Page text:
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Interview: Les Howie, the FA’s head of grassroots delivery

The FA’s head of grassroots delivery talks to Matthew Campelli about a renewed focus on educating coaches and the role of the National Football Centre in Burton

by Matthew Campelli | Published in Sports Management 22 feb 2016 issue 114
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Les Howie joined the Football Association as head of grassroots in 1998
Les Howie joined the Football Association as head of grassroots in 1998

We’ve got to destroy the myth about Spain and Germany having more coaches than us . That’s historical,” says Les Howie following a question he’s probably had to answer more times than he would have liked.

Since it emerged in 2013 that England had 1,161 coaches qualified to UEFA A standard compared to 12,720 in Spain and 5,500 in Germany, the quality and quantity of English coaches has been firmly under the microscope.

At the level above – UEFA Pro – England had 203 coaches to Spain’s 2,140 and Germany’s 1,000, but the Football Association’s (FA) head of grassroots delivery is very keen to put those figures into a wider and more positive context.

“Spain”, says Howie, “counts back to 1948” to measure its number of UEFA-qualified coaches, while in Germany it’s “statutory” for coaches at some amateur levels to have UEFA B licenses.

“Only in the past five years has UEFA B been the required standard to coach at first team level in the Football League – we’re not comparing like with like, but that’s used as a great big stick to hit us over the head with,” he says. “Year-on-year we now put as many people through the UEFA B course as other countries.”

Talking to Sports Management at the FA’s impressive National Football Centre, St George’s Park in Burton-on-Trent, Howie highlights a concerted effort by the governing body to take coaching in England to another level.

The number of FA-trained regional coaches has more than doubled, from 16 to 40 over the past year to support the eight members of nationwide coaching staff who work with children in schools. A bursary of £500,000 (US$712,422, €658,025) has been created for coaches wanting to complete a Level Two Youth Award qualification. Individual bursaries of £50-£100 (US$71-US$142, €66-€132) will “help 8,000 coaches get to that level” this season, Howie claims confidently.

The FA is in the middle of conducting a major coaching review and is writing new courses for both budding and experienced coaches to undertake from August 2016.

A “competency-based model” will be the basis of the new courses, bringing together child development, child specialisation and pastoral care, as well as tactical and technical knowledge. It will include what Howie describes as the “four corners” – technical and tactical; physical; psychological; and social elements.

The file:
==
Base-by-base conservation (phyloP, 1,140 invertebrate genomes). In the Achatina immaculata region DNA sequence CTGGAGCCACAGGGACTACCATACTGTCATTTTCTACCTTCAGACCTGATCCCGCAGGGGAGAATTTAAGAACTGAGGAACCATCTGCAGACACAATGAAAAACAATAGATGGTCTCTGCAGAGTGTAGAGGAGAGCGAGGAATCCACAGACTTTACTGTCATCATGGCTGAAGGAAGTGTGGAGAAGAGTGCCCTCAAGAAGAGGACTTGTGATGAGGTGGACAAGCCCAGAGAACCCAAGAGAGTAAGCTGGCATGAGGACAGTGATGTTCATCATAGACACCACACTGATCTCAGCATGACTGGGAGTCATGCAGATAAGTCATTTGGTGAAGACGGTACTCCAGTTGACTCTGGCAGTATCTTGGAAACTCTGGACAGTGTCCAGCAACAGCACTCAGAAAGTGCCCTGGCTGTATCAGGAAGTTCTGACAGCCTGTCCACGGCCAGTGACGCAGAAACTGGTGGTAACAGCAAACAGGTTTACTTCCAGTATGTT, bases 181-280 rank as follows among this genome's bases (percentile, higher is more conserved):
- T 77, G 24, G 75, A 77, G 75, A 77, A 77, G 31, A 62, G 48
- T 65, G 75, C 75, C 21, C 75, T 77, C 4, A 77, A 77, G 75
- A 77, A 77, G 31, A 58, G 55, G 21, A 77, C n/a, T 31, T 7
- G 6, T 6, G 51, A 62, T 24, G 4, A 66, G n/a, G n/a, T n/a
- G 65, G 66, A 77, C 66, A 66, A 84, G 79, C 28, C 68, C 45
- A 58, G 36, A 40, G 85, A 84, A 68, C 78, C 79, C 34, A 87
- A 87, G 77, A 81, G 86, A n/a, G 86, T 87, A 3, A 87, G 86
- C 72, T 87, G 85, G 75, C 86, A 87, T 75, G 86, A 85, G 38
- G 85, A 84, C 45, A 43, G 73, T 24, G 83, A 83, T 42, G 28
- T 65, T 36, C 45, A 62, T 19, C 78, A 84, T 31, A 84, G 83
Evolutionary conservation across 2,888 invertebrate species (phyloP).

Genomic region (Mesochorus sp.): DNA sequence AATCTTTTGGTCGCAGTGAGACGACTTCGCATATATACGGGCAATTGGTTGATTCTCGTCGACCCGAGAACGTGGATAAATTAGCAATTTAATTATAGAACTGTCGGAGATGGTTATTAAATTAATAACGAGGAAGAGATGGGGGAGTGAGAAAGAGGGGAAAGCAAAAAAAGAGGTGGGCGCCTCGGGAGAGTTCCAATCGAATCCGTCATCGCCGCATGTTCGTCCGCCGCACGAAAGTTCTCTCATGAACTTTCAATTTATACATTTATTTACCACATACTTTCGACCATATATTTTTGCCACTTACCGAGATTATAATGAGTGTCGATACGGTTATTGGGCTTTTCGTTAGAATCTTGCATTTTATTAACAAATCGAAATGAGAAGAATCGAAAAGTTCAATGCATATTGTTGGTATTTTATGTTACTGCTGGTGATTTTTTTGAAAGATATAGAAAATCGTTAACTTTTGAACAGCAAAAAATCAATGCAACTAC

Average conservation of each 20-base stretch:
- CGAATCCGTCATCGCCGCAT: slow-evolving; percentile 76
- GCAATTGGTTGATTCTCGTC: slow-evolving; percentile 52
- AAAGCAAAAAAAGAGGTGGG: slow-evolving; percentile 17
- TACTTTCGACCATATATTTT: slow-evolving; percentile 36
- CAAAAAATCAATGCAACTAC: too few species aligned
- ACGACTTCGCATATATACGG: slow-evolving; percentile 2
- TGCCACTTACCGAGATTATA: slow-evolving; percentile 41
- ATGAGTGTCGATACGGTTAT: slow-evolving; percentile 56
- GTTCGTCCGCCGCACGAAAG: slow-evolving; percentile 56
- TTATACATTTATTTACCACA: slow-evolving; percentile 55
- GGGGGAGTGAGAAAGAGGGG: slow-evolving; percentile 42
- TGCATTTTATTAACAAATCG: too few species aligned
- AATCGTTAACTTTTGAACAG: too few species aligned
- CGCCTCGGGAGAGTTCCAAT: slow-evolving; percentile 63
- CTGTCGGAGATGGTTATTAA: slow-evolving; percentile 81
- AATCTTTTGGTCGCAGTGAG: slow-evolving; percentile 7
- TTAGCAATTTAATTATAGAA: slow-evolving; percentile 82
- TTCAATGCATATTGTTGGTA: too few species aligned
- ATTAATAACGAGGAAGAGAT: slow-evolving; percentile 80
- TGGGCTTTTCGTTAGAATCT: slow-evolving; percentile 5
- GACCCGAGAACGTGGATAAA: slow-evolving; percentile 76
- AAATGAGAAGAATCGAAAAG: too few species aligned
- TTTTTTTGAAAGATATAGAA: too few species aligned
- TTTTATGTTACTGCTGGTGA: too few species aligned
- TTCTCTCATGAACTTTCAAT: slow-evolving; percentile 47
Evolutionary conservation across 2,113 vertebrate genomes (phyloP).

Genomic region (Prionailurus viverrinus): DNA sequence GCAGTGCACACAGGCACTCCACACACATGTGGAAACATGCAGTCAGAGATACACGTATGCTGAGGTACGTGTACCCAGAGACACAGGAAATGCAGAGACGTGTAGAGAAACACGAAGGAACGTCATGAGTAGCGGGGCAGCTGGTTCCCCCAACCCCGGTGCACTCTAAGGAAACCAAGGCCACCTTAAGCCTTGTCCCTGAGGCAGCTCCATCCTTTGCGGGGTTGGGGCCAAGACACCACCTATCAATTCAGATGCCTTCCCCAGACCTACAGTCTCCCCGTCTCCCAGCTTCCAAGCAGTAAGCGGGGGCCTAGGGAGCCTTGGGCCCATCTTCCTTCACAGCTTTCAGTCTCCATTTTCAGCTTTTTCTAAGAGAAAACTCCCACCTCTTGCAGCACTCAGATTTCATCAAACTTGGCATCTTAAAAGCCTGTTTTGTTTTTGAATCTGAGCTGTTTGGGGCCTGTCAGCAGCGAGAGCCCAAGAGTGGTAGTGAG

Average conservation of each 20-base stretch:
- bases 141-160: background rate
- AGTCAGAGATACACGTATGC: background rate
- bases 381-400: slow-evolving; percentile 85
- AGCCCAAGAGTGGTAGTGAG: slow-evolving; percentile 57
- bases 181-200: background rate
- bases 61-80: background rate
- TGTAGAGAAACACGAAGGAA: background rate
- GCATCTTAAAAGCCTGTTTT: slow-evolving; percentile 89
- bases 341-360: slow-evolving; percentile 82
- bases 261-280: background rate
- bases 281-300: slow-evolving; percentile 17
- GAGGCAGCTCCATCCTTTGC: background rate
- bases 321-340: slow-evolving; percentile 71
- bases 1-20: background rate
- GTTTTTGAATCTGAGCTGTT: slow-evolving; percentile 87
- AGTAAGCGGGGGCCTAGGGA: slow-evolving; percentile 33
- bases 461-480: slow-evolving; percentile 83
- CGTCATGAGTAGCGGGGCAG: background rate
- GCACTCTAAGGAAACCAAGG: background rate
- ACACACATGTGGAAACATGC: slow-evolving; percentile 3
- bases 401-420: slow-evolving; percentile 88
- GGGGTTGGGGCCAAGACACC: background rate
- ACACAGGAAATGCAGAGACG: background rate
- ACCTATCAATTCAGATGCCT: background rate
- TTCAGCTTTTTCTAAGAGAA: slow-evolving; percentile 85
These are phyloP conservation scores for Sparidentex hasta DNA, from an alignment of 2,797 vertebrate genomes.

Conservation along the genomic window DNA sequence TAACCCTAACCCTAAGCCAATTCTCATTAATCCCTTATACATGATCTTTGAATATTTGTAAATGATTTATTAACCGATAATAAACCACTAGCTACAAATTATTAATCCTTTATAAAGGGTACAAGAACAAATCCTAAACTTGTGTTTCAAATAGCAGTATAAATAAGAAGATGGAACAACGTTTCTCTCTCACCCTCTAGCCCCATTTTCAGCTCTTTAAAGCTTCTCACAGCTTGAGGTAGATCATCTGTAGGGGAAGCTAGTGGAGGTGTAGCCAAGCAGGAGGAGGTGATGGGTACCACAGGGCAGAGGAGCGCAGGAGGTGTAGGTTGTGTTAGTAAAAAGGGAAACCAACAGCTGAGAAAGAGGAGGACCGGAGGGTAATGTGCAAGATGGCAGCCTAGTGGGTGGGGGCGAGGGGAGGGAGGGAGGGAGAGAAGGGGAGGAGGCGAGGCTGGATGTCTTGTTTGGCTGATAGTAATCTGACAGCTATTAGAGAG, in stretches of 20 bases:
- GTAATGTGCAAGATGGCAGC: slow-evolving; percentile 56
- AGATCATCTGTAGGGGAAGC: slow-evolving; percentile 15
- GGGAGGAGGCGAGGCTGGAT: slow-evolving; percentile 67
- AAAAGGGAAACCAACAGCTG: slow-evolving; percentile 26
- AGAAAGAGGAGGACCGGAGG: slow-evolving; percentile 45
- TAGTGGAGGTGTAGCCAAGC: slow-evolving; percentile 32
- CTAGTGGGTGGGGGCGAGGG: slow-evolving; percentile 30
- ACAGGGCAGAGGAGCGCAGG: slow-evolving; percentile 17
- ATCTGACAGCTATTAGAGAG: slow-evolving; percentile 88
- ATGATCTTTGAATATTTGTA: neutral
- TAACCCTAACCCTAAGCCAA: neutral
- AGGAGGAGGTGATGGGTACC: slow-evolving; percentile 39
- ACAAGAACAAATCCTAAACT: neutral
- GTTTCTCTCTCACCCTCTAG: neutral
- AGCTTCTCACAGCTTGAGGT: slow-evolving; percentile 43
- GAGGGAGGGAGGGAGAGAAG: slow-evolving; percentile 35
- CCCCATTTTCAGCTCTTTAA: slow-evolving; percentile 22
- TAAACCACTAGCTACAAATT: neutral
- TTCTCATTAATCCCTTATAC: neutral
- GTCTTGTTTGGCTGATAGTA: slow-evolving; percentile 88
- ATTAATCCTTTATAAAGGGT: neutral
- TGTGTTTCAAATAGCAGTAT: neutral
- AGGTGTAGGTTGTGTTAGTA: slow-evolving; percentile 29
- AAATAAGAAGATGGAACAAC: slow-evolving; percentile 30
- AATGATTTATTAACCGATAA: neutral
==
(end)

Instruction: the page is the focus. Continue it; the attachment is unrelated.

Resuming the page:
“In terms of psychological competency, at Level One, it might be about helping children make sure they have lots of opportunities to make decisions, while at UEFA Pro level it might be about teaching players to handle stress and pressure in a Champions League final,” he explains.

All the new courses have been developed, written and will be delivered at St George’s Park, which Howie says will “help raise standards and keep us in touch with what’s going on”.

“This is where we write the courses, pilot them and where the tutors come to be trained, supported and developed,” he adds. “It’s like being taught by someone who went to Oxford or Cambridge.”

Level One courses cost “on average” £150 (US$214, €197) - “less than a fiver an hour” – while a UEFA Pro license, including study visits, board, lodgings, meals, kit and 150 hours of contact time, costs around £7,000 (US$9,973, €9,211).

“My daughter’s Masters degree is £7,000, but then I have to pay her board and lodgings. She probably gets in total 150 hours of contact time,” he says. “That’s the same as a Pro license, but that’s your Masters in football.”

Bursaries are also being provided to regional FAs to target 100 more female and black, Asian and minority ethnic (BAME) coaches taking the UEFA B license. Higher up the ladder, former Tranmere Rovers forward Wayne Allison will oversee the development of BAME coaches at the elite level – particularly coaches going from UEFA B to UEFA A.

Modular support and online learning has been incorporated into the process by the FA, with the launch of its England DNA website last December, which highlights all of the organisation’s practices for coaches to use in their day-to-day sessions. But Howie, and the FA’s, overarching message is one of creativity and prioritising the long-term.

“I don’t want a shed load of trophies when children are 10, I want them to be playing and enjoying football 20 years time,” he says. “It doesn’t mean to say those kids won’t want to win their game on Sunday, and it won’t be the most competitive 40 minutes of their week, but the chances are they’ll forget the final score five minutes after the final whistle.”

FA Coaching pathway

• FA UEFA Pro license
• FA UEFA A license
• FA UEFA B licence
• FA Level Two Certificate
• FA Level One Award

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